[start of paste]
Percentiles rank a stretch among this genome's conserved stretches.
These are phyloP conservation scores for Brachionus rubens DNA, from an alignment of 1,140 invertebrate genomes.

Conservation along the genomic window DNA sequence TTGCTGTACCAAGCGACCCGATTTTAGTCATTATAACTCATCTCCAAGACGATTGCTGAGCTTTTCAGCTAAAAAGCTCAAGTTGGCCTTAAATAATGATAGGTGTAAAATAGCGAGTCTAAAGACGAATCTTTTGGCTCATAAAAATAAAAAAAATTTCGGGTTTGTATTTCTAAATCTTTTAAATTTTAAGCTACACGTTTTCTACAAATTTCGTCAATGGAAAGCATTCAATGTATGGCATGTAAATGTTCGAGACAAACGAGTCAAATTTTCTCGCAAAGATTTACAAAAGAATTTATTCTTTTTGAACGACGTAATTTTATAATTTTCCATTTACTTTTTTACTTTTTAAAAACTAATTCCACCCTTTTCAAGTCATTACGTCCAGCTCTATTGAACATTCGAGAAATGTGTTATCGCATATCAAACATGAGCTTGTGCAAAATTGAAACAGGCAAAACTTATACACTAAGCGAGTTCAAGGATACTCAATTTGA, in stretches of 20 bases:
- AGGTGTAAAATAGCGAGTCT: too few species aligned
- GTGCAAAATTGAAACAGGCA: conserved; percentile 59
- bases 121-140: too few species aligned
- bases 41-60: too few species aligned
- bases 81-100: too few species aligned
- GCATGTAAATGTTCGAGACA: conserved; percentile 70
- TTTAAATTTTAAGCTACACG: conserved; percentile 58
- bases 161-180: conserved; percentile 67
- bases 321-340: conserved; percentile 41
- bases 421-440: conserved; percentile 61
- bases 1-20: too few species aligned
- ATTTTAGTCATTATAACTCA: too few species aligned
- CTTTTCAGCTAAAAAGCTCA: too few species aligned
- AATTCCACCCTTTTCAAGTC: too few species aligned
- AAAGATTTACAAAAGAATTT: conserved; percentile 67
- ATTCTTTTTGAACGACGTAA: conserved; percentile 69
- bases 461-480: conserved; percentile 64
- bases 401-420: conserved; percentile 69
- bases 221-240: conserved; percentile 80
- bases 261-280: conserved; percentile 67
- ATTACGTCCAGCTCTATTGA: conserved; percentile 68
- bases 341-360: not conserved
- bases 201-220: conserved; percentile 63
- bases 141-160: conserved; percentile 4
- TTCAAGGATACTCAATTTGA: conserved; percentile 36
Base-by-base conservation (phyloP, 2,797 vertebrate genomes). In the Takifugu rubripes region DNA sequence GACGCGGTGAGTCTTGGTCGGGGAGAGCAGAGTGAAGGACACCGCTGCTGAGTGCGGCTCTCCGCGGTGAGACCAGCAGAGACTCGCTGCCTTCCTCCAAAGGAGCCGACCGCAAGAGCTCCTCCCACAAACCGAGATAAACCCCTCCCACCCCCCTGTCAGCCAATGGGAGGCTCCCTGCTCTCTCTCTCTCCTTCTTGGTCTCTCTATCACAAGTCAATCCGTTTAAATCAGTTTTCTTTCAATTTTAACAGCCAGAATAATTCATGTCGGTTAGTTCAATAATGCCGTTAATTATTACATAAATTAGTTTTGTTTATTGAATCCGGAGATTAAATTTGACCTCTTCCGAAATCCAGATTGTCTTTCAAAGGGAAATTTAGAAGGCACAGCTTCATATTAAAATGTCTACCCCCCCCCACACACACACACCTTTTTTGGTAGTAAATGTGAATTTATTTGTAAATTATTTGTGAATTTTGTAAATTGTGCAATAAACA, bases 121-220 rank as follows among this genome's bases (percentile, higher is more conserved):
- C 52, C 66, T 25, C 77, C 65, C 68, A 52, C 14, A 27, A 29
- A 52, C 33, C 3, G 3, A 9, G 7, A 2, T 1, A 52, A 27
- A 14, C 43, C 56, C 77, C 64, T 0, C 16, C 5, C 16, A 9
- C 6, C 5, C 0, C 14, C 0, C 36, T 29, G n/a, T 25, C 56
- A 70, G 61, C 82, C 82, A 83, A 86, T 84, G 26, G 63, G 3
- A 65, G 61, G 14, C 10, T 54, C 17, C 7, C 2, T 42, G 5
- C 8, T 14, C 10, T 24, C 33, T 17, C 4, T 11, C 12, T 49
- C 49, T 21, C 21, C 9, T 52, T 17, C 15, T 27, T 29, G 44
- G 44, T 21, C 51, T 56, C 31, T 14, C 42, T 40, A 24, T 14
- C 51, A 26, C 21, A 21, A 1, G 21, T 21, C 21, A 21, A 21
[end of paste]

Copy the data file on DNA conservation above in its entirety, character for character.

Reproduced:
Percentiles rank a stretch among this genome's conserved stretches.
These are phyloP conservation scores for Brachionus rubens DNA, from an alignment of 1,140 invertebrate genomes.

Conservation along the genomic window DNA sequence TTGCTGTACCAAGCGACCCGATTTTAGTCATTATAACTCATCTCCAAGACGATTGCTGAGCTTTTCAGCTAAAAAGCTCAAGTTGGCCTTAAATAATGATAGGTGTAAAATAGCGAGTCTAAAGACGAATCTTTTGGCTCATAAAAATAAAAAAAATTTCGGGTTTGTATTTCTAAATCTTTTAAATTTTAAGCTACACGTTTTCTACAAATTTCGTCAATGGAAAGCATTCAATGTATGGCATGTAAATGTTCGAGACAAACGAGTCAAATTTTCTCGCAAAGATTTACAAAAGAATTTATTCTTTTTGAACGACGTAATTTTATAATTTTCCATTTACTTTTTTACTTTTTAAAAACTAATTCCACCCTTTTCAAGTCATTACGTCCAGCTCTATTGAACATTCGAGAAATGTGTTATCGCATATCAAACATGAGCTTGTGCAAAATTGAAACAGGCAAAACTTATACACTAAGCGAGTTCAAGGATACTCAATTTGA, in stretches of 20 bases:
- AGGTGTAAAATAGCGAGTCT: too few species aligned
- GTGCAAAATTGAAACAGGCA: conserved; percentile 59
- bases 121-140: too few species aligned
- bases 41-60: too few species aligned
- bases 81-100: too few species aligned
- GCATGTAAATGTTCGAGACA: conserved; percentile 70
- TTTAAATTTTAAGCTACACG: conserved; percentile 58
- bases 161-180: conserved; percentile 67
- bases 321-340: conserved; percentile 41
- bases 421-440: conserved; percentile 61
- bases 1-20: too few species aligned
- ATTTTAGTCATTATAACTCA: too few species aligned
- CTTTTCAGCTAAAAAGCTCA: too few species aligned
- AATTCCACCCTTTTCAAGTC: too few species aligned
- AAAGATTTACAAAAGAATTT: conserved; percentile 67
- ATTCTTTTTGAACGACGTAA: conserved; percentile 69
- bases 461-480: conserved; percentile 64
- bases 401-420: conserved; percentile 69
- bases 221-240: conserved; percentile 80
- bases 261-280: conserved; percentile 67
- ATTACGTCCAGCTCTATTGA: conserved; percentile 68
- bases 341-360: not conserved
- bases 201-220: conserved; percentile 63
- bases 141-160: conserved; percentile 4
- TTCAAGGATACTCAATTTGA: conserved; percentile 36
Base-by-base conservation (phyloP, 2,797 vertebrate genomes). In the Takifugu rubripes region DNA sequence GACGCGGTGAGTCTTGGTCGGGGAGAGCAGAGTGAAGGACACCGCTGCTGAGTGCGGCTCTCCGCGGTGAGACCAGCAGAGACTCGCTGCCTTCCTCCAAAGGAGCCGACCGCAAGAGCTCCTCCCACAAACCGAGATAAACCCCTCCCACCCCCCTGTCAGCCAATGGGAGGCTCCCTGCTCTCTCTCTCTCCTTCTTGGTCTCTCTATCACAAGTCAATCCGTTTAAATCAGTTTTCTTTCAATTTTAACAGCCAGAATAATTCATGTCGGTTAGTTCAATAATGCCGTTAATTATTACATAAATTAGTTTTGTTTATTGAATCCGGAGATTAAATTTGACCTCTTCCGAAATCCAGATTGTCTTTCAAAGGGAAATTTAGAAGGCACAGCTTCATATTAAAATGTCTACCCCCCCCCACACACACACACCTTTTTTGGTAGTAAATGTGAATTTATTTGTAAATTATTTGTGAATTTTGTAAATTGTGCAATAAACA, bases 121-220 rank as follows among this genome's bases (percentile, higher is more conserved):
- C 52, C 66, T 25, C 77, C 65, C 68, A 52, C 14, A 27, A 29
- A 52, C 33, C 3, G 3, A 9, G 7, A 2, T 1, A 52, A 27
- A 14, C 43, C 56, C 77, C 64, T 0, C 16, C 5, C 16, A 9
- C 6, C 5, C 0, C 14, C 0, C 36, T 29, G n/a, T 25, C 56
- A 70, G 61, C 82, C 82, A 83, A 86, T 84, G 26, G 63, G 3
- A 65, G 61, G 14, C 10, T 54, C 17, C 7, C 2, T 42, G 5
- C 8, T 14, C 10, T 24, C 33, T 17, C 4, T 11, C 12, T 49
- C 49, T 21, C 21, C 9, T 52, T 17, C 15, T 27, T 29, G 44
- G 44, T 21, C 51, T 56, C 31, T 14, C 42, T 40, A 24, T 14
- C 51, A 26, C 21, A 21, A 1, G 21, T 21, C 21, A 21, A 21